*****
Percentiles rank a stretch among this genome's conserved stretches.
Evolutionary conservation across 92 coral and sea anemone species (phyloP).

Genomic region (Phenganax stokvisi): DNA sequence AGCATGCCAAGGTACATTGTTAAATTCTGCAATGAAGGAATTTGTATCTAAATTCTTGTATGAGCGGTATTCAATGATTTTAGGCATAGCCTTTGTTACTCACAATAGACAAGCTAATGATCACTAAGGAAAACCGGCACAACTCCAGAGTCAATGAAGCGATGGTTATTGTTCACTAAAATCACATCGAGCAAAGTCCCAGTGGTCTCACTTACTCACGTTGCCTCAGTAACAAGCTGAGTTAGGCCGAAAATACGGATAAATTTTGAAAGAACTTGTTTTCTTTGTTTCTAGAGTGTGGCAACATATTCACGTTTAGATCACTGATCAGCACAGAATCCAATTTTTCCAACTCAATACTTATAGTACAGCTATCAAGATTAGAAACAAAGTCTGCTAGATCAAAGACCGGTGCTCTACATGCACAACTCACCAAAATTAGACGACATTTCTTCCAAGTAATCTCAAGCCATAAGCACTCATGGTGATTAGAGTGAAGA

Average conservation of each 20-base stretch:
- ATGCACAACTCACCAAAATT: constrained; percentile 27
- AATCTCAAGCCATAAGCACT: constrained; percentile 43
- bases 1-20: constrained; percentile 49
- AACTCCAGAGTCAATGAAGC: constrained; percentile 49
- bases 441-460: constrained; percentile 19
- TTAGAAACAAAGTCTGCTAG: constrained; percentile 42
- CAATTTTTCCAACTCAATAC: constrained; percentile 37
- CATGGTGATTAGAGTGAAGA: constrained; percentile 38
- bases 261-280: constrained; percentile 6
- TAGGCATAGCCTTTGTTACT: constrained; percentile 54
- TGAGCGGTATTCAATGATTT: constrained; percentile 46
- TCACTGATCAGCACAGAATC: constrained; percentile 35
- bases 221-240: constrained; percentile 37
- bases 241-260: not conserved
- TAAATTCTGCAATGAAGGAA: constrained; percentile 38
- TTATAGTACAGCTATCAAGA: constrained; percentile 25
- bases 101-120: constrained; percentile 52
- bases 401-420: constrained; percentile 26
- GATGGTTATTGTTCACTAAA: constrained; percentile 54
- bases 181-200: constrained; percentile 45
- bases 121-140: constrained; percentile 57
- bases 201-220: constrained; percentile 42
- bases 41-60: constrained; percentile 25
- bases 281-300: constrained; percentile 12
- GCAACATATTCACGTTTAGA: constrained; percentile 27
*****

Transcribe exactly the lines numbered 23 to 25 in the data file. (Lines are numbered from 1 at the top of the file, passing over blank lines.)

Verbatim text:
- GATGGTTATTGTTCACTAAA: constrained; percentile 54
- bases 181-200: constrained; percentile 45
- bases 121-140: constrained; percentile 57